Brooklyn was focal point in political fight over devices
After all of the noise, protests and controversy, much of it centered in Brooklyn, the long, drawn-out battle over speed cameras appears to be near an end.
This week, Gov. Andrew Cuomo announced that he is including a plan to increase the number of speed cameras in school zones in New York City in his 2019 Executive Budget.
Under his plan, the number of speed cameras would increase to 290 from the current number of 140. In addition, new signage would be installed to give drivers a fair warning of the presence of the cameras.
The number of cameras in each school zone would be determined by the New York City.
“There is indisputable evidence that speed cameras save lives, and as public servants we must use every available tool to protect our children,” Cuomo said in a statement issued Monday.
State Sen. Andrew Gounardes, a Democrat representing a swathe of Brooklyn from Bay Ridge to Marine Park, said that while he is pleased to see an increase in the number of speed cameras on city streets, he wants to see even more cameras out there.
“The governor’s proposal to add 290 speed cameras is a start, but we need to go further. The safety of our children should be paramount, and every school in New York City should be protected by speed cameras,” Gounardes told this newspaper.
Speed cameras have been a focal point of controversy and political backbiting since the summer, when a state-approved pilot program to install 140 of the devices in school zones expired and Cuomo, a Democrat, fought with state Senate Republicans to keep the cameras operating. Republicans held the majority of seats in the Senate at the time.
The original legislation paving the way for the pilot program for speed cameras was adopted in 2013. But the program had a five-year window and it expired on July 25, 2018. The state legislature was on summer hiatus at the time. Prior to the end of the legislative session in June, the state Assembly approved a measure to extend the pilot program until 2022. The Senate took no action.
Throughout the summer, safety advocacy groups like Families for Safe Streets and Transportation Alternatives held numerous protest rallies in Bay Ridge, Park Slope and other Brooklyn neighborhoods, to put pressure on senate Republicans to reconvene and vote to extend the pilot program to keep the speed cameras operating.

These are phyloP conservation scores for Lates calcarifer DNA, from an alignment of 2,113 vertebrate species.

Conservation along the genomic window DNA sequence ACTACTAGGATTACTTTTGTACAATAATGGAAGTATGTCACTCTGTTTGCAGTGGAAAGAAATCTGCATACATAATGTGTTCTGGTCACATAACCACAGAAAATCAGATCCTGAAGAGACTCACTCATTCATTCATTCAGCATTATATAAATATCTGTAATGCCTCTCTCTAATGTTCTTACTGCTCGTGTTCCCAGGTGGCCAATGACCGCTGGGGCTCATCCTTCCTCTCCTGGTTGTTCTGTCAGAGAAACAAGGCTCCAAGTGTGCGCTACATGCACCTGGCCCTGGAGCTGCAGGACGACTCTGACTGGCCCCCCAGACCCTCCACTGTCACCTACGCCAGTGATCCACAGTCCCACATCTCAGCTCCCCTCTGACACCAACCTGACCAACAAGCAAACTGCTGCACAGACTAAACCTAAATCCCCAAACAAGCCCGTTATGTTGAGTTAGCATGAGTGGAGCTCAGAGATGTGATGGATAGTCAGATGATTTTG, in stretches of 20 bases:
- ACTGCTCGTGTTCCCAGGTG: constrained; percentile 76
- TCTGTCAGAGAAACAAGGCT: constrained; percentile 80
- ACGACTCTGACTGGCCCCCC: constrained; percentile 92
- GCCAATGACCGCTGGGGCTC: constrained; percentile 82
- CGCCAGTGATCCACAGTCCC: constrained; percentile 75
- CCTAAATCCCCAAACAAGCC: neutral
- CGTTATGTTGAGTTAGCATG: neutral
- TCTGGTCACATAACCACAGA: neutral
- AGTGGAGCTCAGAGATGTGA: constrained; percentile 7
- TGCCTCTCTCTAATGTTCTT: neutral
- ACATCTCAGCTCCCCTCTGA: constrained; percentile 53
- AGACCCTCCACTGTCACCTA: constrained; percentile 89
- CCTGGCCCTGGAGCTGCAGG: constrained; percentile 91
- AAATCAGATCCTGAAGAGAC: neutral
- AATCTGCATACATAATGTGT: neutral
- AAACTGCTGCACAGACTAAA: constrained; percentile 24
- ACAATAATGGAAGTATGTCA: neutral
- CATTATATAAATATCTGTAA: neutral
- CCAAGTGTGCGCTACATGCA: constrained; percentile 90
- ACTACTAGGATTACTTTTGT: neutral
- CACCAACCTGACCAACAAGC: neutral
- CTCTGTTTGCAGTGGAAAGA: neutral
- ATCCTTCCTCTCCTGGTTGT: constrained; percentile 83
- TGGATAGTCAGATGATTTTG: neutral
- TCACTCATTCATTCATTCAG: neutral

Families for Safe Streets is made up of parents of children killed by speeding drivers. One of the founders, Amy Cohen, lost her son, Samuel Eckstein, 12, in 2013. Young Samuel was struck and killed by a driver on Prospect Park West and Third Street in Park Slope. The fatal incident took place a month before his Bar Mitzvah.
Marty Golden, a Republican state senator who represented Bay Ridge and a large swath of Southwest Brooklyn, was a target of many of the protests. Led by Families for Safe Streets, demonstrators protested outside his district office at 7408 Fifth Ave. numerous times.
Golden was defeated in his re-election bid in November by Gounardes.
In July, Cuomo came to Sirico’s Caterers in Dyker Heights and talked about the need for speed cameras. Cohen was among the members of Families for Safe Streets who met with Cuomo that day.
But the Senate never reconvened and the cameras remained inoperable until late August, when Cuomo worked out a plan with Mayor Bill de Blasio and City Council Speaker Corey Johnson and declared a state of emergency to reinstate the speed camera program on a temporary basis.
“When your child dies, it is hard to be grateful. But today there is a little light amidst the darkness because Governor Cuomo, Speaker Johnson and Mayor de Blasio have found a creative temporary solution to save lives,” Cohen said at the time.
Speed cameras are designed to snap photos of the license plate of a speeding vehicle. The state then sends a summons in the mail to the vehicle’s owner. The cameras act as a deterrent to speeding because they hit drivers where it hurts, in the wallet, according to transportation safety advocates.
Advocates said incidents of speeding decreased by 63 percent between 2013 and 2018 in areas of the city that had the cameras.
Concerns have been raised, however, by some who charge that the cameras are part of a money grab by the city and state. Others have expressed concern that drivers would be unfairly targeted for summonses by malfunctioning cameras.